Now, there is a new initiative which can help to enhance general understanding of what science is: a website called Understanding Science. Here are some key points about science:

Tips for the G-20

Soon, on April 2, the G-20 meeting, the group finance ministers and Central Bank Governors from 19 of the world's largest national economies, plus the European Union, wil start London. Jeffrey Sachs, director of The Earth Institute, hopes the G20 will not only address issues like regulating the financial sector, reforming the International Monetary Fund and the World Bank, avoiding protectionism and reciting the measures that individual countries are taking. He asks for a system of effective cooperation so that a coordinated effort can take place to solve the current problems. Also, he ask for special attention and action for fighting global poverty and mentions three topics in particular: 1) food security, 2) the fight against the three pandemic diseases (AIDS, Malaria, tuberculosis), and 3) clean energy investments in the poor countries. (read more about this here).

If you think Jeffrey Sachs is doing good work you might consider a donation to the Earth Institute.

March 23, 2009

Democracy in the workplace

Have you ever thought about what democracy can mean for the workplace? Do democratic workplaces exist? Maybe you have heard of Semco. But are there other companies using democracy? If so, how do they apply democratic principles? And what does that lead to? Does it work? Who benefits? Doesn't it make organizations very slow? Is there still a hierarchy in democratic organizations? Traci Fenton (photo) founder of worldblu has given a lecture at the University of Michigan which addresses these and other questions about democracy in the workplace. It surely does not answer all my questions but I think it is an interesting place to start exploring the question of how democracy in the workplace might be useful. View it here. Your experiences and comments on this are welcome.

March 22, 2009

Careful with that goal!

Several authors have accentuated the importance of well formed goals in solution-focused practice (for instance De Shazer, 1991; DeJong & Berg, 2008). So given my special interest in goals (and my belief that it is often wise to challenge what I think I know) I was interested to come across this blog post at The situationist: The downside of goal setting. One article mentioned in that post drew my attention in particular: Goals Gone Wild. The authors of this article acknowledge that goals can produce positive results but say that the challenging character of goals can also cause them to 'go wild': 1) When goals are too specific, 2) When goals are too narrow, 3) When there are too many goals, 4) When an inappropriate time horizon is used, and 5) When goals are too challenging. Goals gone wild can lead to: 1) excessive risk taking, 2) unethical behavior, 3) negative psychological consequences in the case of goal failure, 4) inhibited learning and cooperation, 5) a culture of competition, and 6) harmed motivation. The authors call for a use of goals with careful dosing, consideration of harmful side effects, and close supervision.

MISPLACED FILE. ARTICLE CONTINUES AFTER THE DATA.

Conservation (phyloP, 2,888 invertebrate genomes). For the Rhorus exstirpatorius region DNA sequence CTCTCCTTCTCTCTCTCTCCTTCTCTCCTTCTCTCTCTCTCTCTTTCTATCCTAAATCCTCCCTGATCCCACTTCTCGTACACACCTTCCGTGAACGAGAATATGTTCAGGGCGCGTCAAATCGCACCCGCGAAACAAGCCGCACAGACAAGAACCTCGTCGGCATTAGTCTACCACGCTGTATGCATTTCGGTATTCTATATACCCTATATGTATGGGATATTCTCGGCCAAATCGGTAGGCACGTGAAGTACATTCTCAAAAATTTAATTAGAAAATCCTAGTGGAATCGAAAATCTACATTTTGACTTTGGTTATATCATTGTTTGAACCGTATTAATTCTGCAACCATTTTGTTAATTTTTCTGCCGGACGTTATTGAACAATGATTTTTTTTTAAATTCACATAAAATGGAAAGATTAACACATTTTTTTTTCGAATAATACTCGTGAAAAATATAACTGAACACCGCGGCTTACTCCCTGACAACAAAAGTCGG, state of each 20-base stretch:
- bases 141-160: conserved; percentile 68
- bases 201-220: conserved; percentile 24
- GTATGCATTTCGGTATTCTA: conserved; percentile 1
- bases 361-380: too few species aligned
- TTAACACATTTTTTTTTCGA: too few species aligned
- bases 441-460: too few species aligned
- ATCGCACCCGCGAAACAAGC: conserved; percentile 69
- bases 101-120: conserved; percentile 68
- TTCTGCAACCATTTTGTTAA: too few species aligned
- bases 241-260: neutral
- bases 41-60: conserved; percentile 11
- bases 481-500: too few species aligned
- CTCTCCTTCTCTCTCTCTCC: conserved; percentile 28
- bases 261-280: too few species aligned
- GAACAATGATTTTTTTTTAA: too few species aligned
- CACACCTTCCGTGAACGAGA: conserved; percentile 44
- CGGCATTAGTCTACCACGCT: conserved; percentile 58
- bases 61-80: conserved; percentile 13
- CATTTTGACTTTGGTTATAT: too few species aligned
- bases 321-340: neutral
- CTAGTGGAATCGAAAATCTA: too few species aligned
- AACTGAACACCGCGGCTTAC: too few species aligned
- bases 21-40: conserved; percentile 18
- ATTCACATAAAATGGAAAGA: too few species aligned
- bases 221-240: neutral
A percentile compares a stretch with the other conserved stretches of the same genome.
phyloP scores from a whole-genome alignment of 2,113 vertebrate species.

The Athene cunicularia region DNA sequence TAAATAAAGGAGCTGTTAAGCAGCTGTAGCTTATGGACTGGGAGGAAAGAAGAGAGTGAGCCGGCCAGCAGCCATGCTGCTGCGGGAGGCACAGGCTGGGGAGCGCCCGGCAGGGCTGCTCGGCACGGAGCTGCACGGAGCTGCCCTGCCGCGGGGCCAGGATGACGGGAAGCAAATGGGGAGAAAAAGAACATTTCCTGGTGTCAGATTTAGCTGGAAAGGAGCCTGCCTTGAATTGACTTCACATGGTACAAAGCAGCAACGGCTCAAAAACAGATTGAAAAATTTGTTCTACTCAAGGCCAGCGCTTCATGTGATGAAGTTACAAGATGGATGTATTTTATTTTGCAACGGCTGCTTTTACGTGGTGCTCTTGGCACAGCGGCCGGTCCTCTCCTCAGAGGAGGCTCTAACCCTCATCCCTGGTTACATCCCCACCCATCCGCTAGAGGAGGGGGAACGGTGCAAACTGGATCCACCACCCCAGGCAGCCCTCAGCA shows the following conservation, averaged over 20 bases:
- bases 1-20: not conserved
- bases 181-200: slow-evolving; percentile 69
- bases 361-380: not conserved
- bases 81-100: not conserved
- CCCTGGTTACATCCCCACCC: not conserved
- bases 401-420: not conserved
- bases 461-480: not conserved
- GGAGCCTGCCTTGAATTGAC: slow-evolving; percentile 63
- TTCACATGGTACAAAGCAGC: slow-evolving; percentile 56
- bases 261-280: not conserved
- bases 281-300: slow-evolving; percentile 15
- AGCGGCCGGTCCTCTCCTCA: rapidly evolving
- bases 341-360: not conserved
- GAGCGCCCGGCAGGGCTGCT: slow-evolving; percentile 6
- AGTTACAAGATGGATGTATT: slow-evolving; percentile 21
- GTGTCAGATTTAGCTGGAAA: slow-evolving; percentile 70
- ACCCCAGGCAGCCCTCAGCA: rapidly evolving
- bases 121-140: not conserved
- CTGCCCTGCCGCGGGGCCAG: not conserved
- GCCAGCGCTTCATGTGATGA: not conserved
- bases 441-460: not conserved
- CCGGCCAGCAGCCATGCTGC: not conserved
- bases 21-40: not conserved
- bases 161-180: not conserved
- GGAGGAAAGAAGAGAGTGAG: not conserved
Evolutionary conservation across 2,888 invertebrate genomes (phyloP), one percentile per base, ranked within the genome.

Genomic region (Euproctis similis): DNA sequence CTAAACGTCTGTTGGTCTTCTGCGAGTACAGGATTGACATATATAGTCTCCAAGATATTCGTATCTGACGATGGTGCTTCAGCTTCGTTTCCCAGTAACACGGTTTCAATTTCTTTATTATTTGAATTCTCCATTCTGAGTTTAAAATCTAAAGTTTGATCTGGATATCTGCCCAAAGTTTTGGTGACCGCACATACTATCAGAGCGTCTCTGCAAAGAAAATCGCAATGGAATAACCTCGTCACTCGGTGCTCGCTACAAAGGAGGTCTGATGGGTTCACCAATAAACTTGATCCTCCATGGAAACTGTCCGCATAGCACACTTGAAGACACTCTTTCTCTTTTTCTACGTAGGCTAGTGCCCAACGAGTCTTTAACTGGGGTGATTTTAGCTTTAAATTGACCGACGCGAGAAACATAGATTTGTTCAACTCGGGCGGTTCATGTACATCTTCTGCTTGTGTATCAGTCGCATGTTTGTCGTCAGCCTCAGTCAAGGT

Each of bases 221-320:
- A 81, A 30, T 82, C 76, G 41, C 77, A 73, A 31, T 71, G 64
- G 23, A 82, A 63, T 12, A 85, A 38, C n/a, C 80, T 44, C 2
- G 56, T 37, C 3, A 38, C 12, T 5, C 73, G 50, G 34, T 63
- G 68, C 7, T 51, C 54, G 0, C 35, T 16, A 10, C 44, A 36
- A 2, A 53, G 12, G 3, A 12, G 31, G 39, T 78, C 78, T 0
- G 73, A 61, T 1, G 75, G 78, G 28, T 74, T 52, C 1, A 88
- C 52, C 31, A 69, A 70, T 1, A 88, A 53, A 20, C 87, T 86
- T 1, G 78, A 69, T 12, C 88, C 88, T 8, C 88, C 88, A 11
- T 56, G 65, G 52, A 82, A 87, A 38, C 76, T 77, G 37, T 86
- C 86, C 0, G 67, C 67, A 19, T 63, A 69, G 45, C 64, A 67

As always, comments about how any of this maybe useful (and other comments) are welcome.

March 21, 2009

Knowing is not walking

"There is a difference between knowing the path and walking the path."
~ Morpheus , character from The Matrix, played by Laurence Fishburne.
This week, while zapping a bit, I landed on a rerun of The Matrix (part 1). Having seen it lots of times, I intended not to keep watching but I failed :). The movie contains so many fascinating ingredients (storyline, acting, special effects, references to literature, etc) that it never fails to hold my attention. This quote about the difference between knowing the path and walking the path is an intriguing one. It reminds me of how the solution-focused approach is not so much explanation focused. Instead it is progress focused. It is a theme I have written about several times too. Full understanding is not necessary for making progress. Here is an example: You don't have to fully understand yourself or anyone else.